Personal Tax Returns (Self Assessment)
If you are registered as self employed, trading in a partnership or are the Director of a Limited company then it is a legal requirement that you complete an annual tax return (also called self assessment). Likewise, if you are a higher rate tax payer or you earn income from investments (such as dividends) you are required to complete an annual tax return.
Completing your tax return can be a daunting task and is often one of those "must do" chores that is put off until the very last minute, which can inevitably create more stress. If you are having trouble completing your tax return or don't know what you are allowed to claim on your tax return we can help to relieve that stress by calculating your income tax liabilities and completing & filing your tax return with HMRC on your behalf.
Capital Gains Tax (CGT)
Capital Gains Tax becomes payable when you sell an item of value (an asset) and make a profit from that sale. There is a tax-free allowance for CGT which enables you to make some profit before having to pay tax and there are a few items that are not taxable. The CGT tax-free allowance for the 2020/2021 tax year is £12,300 (for 2019/2020 it was £12,000 and for the 2018/2019 tax year was £11,700). If you think you may be liable to CGT or need any help completing your capital gains tax form please contact us.
Corporation Tax (CT) Returns
As well as preparing your company's statutory accounts (year end accounts), The Book Monitor can calculate your corporation tax liability, complete the CT600 corporation tax return and submit this to HMRC on your behalf.
Frequently Asked Questions:
Q: Who needs to complete a tax return?
A: If you’re a director of a limited company, a partner in a partnership or registered as self employed you need to complete a tax return. If you are an employee then, unless you are a higher rate tax payer or you have a lot of income from investments (such as shares or dividends) then you probably don’t need to complete a tax return.
Q: What is classed as income when you are a sole trader/self employed?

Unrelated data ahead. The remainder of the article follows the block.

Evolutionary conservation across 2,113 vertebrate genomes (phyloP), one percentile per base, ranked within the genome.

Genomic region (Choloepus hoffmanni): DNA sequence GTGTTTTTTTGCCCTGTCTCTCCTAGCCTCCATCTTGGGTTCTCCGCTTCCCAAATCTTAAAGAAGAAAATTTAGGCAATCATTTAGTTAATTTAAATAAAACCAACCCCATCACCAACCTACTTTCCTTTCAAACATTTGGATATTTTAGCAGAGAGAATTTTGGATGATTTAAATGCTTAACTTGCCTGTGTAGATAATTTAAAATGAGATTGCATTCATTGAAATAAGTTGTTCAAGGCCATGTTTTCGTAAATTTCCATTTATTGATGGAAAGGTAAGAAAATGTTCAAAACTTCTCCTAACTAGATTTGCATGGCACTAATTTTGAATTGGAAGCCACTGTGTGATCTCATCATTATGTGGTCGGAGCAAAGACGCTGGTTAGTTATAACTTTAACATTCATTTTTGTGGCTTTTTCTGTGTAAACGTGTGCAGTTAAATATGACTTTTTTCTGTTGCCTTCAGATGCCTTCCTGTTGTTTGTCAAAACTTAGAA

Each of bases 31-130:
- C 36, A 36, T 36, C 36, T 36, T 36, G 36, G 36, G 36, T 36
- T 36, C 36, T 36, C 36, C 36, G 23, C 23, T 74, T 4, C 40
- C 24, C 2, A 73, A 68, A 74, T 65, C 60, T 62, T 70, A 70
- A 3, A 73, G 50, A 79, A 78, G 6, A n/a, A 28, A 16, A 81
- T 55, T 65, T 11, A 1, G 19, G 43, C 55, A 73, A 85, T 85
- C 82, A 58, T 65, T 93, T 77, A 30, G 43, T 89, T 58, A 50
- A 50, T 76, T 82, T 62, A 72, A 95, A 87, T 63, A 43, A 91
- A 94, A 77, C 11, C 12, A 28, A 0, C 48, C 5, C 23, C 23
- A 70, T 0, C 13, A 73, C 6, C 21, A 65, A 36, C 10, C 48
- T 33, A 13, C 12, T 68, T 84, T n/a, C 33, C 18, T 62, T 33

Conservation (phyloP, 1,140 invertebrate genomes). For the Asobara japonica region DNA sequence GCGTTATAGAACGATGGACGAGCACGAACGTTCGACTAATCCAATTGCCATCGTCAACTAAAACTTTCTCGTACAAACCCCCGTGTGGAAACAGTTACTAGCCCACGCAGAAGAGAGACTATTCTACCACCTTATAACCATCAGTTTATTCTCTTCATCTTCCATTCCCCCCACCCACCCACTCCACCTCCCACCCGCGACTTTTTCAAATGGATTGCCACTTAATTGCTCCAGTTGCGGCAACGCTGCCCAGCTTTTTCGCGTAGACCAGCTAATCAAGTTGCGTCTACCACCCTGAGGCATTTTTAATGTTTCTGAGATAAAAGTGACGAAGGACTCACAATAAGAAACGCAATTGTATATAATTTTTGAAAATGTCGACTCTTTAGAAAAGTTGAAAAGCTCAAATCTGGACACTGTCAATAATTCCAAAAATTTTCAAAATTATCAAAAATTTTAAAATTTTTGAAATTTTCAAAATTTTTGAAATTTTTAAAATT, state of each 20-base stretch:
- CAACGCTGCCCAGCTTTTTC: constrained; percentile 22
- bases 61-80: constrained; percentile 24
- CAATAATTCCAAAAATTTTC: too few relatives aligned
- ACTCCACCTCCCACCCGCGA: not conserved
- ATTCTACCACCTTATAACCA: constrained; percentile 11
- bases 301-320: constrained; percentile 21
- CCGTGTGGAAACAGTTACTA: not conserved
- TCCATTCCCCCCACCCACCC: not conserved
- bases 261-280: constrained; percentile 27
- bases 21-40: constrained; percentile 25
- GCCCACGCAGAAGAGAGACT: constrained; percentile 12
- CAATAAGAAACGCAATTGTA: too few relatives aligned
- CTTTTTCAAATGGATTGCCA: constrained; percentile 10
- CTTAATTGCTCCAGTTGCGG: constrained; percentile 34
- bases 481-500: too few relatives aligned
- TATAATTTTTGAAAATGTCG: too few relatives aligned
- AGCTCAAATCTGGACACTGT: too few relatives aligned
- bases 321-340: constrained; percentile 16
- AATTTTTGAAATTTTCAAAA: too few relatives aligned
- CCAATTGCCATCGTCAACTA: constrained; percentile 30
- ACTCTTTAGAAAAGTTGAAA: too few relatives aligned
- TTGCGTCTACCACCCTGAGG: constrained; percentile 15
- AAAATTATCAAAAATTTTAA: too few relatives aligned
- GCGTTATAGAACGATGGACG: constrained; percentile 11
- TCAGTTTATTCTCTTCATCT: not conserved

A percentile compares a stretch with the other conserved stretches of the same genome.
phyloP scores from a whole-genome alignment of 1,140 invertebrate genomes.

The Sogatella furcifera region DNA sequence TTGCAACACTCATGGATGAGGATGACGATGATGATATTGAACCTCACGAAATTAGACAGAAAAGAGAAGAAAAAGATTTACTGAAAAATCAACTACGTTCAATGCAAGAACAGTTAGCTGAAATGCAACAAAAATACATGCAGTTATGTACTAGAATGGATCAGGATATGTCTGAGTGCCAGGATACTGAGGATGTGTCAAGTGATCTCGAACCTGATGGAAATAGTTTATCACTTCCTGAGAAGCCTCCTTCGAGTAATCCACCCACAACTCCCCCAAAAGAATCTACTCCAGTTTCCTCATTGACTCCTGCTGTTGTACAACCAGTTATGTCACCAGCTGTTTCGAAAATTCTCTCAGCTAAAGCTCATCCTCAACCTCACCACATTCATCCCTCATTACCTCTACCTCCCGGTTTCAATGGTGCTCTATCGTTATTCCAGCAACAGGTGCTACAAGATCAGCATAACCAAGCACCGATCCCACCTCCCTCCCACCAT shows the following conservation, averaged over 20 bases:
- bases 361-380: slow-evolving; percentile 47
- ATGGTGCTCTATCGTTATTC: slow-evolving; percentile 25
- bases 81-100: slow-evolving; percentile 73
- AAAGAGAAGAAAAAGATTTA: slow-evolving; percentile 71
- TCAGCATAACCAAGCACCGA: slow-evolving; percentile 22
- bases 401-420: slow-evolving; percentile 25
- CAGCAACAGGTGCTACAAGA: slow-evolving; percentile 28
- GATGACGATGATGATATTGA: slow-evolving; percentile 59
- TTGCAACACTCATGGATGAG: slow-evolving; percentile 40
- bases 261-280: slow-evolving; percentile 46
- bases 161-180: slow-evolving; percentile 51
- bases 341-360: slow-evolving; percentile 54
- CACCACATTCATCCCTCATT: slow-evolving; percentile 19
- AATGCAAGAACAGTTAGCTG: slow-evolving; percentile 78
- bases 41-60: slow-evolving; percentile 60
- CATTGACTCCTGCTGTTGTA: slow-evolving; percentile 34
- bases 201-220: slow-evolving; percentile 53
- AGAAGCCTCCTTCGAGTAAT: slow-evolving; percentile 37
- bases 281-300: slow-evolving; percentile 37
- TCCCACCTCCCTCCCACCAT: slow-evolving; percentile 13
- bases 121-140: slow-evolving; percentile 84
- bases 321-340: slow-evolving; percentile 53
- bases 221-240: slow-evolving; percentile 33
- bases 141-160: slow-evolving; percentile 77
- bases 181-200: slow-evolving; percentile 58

A: Income covers payments you’ve received from customers for work you have carried out (known as income from self-employment), interest you’ve earned on your bank account, dividend payments you’ve received from investments, income from a pension (both state and private pensions), rental income, some state benefits, pensioners bonds and trust income.
Q: Is there anything that isn’t included in the income section of a tax return?
A: Yes, you don’t include interest received on personal ISAs or savings certificates, the first £7,500 you receive in rent if you have a lodger in your home = the Rent A Room Scheme (NB this is split if letting jointly with a spouse/partner), working tax and child tax credits or any win you may have received from premium bonds.
Q: What expenses can be put through on a tax return?
A: HMRC describes an allowable expense as being something that is “wholly, exclusively & necessarily for carrying on and earning profits for your business”. This means you can include all expenses and costs associated with running your business. E.g. the cost of buying in any products that you sell to customers, wages you pay to staff, the cost of renting premises and any utility bills associated with those premises, the cost of maintaining and repairing the premises and equipment you use, travelling expenses directly related to your business, finance costs, administration costs (which includes things like professional fees & relevant professional subscriptions, stationery, postage, printing, telephone, accountancy fees, etc). You can not include any expenses that are not "wholly, exclusively & necessarily" used by your business (so anything you also use personally is not allowed).